"The dominant myth that informs a person or a culture is like the 'information' contained in the DNA of a cell, or the program in the systems disk of a computer. Myth is the cultural DNA, the software, the unconscious information, the program that governs the way we see 'reality' and behave." -- Sam KeeneSo what if Fox News once again got the facts wrong and pronounced the pope dead a couple of hours before he actually expired? What's the big deal? As Fox's very own Shepard Smith said at mid-day yesterday while brushing aside the Vatican's insistence that the pope was still alive:
"The exact time of death, I think, is not something that matters so much at this moment... for we will be reliving John Paul's life for many days and weeks and even years and decades and centuries to come."Reading that kind of gassy nonsense and watching all the obscure priests and insipid church-watchers ponderously pontificating about the intricate rituals of declaring one pope dead and electing another, you may tempted to mutter to yourself, as I am, "why should I care?" Why does the life or death of the head of a medieval-minded church (one I was born into, I must confess), that has a membership liberally pegged by its own admission at only 17% of the world's population, matter in this modern age?
There are times when pop psyche offers an efficient way of glancing in the mirror to see what's going on with us. In the midst of intense sentimentality over the pope's death, persistently execrable media coverage of the unfortunate matter of Mrs. Terri Schaivo et famille, continuing controversy over the wacky shenanigans of English royalty and the humiliating high costs in moral stature, lives, and money being expended by Bush's myth-inspired war against Iraq -- this may be such a time.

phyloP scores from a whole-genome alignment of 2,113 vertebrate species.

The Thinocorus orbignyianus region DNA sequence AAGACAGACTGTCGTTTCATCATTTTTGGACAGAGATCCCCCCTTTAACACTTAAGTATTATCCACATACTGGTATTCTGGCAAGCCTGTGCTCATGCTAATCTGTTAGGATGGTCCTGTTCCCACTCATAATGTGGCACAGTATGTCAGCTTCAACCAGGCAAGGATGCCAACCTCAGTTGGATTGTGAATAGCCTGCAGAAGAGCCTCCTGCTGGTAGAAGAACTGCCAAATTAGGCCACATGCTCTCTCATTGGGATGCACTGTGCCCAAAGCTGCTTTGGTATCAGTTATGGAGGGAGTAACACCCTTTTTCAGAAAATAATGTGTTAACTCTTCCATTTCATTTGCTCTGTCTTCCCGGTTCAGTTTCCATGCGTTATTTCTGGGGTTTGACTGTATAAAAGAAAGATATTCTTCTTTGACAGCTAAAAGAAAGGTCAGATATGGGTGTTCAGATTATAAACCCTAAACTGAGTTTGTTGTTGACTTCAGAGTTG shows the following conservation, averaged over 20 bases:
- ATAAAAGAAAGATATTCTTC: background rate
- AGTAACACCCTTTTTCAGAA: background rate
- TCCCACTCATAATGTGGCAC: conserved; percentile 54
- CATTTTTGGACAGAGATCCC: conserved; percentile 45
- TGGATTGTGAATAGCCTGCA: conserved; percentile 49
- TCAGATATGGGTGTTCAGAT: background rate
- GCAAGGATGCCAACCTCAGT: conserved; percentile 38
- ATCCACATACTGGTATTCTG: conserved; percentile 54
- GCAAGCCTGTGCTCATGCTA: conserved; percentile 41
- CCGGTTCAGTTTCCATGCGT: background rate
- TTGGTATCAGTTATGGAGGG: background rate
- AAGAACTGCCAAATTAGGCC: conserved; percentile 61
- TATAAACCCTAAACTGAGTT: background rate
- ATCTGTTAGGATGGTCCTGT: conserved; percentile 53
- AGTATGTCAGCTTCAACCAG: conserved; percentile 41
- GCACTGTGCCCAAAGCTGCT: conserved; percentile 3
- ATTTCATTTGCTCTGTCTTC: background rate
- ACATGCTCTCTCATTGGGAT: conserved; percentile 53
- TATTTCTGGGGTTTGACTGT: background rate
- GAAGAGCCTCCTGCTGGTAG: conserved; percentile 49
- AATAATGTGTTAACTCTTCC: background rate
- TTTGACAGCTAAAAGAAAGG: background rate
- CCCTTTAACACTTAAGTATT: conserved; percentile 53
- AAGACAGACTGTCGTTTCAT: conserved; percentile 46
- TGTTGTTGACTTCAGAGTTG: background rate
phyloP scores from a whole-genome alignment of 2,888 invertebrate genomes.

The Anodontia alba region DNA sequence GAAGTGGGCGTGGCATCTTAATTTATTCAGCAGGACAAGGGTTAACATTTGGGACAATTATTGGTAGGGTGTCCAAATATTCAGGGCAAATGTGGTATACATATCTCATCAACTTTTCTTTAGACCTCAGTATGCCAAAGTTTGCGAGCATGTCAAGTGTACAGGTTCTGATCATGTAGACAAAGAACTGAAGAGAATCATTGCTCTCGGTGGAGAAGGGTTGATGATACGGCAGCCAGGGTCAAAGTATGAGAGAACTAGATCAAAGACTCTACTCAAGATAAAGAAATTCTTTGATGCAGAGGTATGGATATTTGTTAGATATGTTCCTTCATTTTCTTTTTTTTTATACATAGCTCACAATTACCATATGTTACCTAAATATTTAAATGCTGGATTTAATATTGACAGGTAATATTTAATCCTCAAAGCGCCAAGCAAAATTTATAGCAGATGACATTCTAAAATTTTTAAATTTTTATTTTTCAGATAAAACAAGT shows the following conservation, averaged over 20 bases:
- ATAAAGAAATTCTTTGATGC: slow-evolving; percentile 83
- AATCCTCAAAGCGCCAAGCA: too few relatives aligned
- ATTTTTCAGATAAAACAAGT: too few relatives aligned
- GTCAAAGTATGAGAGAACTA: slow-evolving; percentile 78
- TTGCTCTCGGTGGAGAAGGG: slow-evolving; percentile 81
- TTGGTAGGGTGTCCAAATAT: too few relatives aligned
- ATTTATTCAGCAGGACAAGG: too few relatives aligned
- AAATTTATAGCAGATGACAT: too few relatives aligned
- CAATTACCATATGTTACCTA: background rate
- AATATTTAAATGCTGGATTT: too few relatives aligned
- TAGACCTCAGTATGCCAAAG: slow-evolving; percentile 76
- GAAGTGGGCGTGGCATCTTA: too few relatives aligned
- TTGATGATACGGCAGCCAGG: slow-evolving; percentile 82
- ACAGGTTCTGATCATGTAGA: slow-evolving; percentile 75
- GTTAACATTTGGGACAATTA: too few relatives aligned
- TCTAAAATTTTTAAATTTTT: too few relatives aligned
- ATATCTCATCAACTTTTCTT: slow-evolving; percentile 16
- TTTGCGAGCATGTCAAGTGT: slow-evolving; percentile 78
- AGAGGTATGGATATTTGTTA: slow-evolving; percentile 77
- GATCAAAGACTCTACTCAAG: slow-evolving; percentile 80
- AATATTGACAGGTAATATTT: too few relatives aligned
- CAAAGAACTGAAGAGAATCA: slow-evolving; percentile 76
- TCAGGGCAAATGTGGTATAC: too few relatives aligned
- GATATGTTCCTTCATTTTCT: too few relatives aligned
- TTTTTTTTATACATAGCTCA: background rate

So, naturally, I turn to Psychology Today. And there I found what may be the answer to why we should care. It is not the fact of the pope's death that matters. It's how we see the story is being told -- by the media, by our friends and neighbors, by ourselves to ourselves -- and the unconscious myths we are absorbing from that.
In a six year-old article titled The Stories We Live By editor Sam Keene offered some insights that I have found useful these past few weeks. "When we look at the panorama of the 20th century," he writes, "it's clearly been shaped as much by unconscious myth as by conscious science." At the very least, Keene suggessts, we humans are not yet the rational animals we like to think we are. At the worst, our prevailing notions that we are so modern are just as mythical, and destructive, as any religious dogma.
Let Keene explain:
Ancient stories such as those of birth and rebirth [of Christ] still have a powerful place in our society and our psyches. They endure despite a tidal wave of science and technology that has changed not only the landscape of our cities but our fundamental notions of the nature and destiny of humankind. The wave of "rationality" has not washed our psyches clean of myth. Rather, it has altered the stories we tell about ourselves and replaced old myths with new ones (such as the myths of "progress," and "modernity"), which it insists are not myths at all but "factual" accounts of objective reality.Essentially, Keene first lays out the standard case that myths are created as a way of organizing society around a collection of values "always personified in a pantheon of heros... and villains... ." But he goes beyond that to suggest that when we subsciribe to the myths we also imbibe "an unconscious, habitual way of seeing things, an invisible stew of unquestioned assumptions."
When we look at the panorama of the 20th century, it's clearly been shaped as much by unconscious myth as by conscious science. In the salad years of our century, Freud and Jung warned that beneath the veneer of reason, mythic struggles between Oedipus and the Father, Eros and Thanatos, Ego and Id are always being played out in the psyche. And indeed they were right.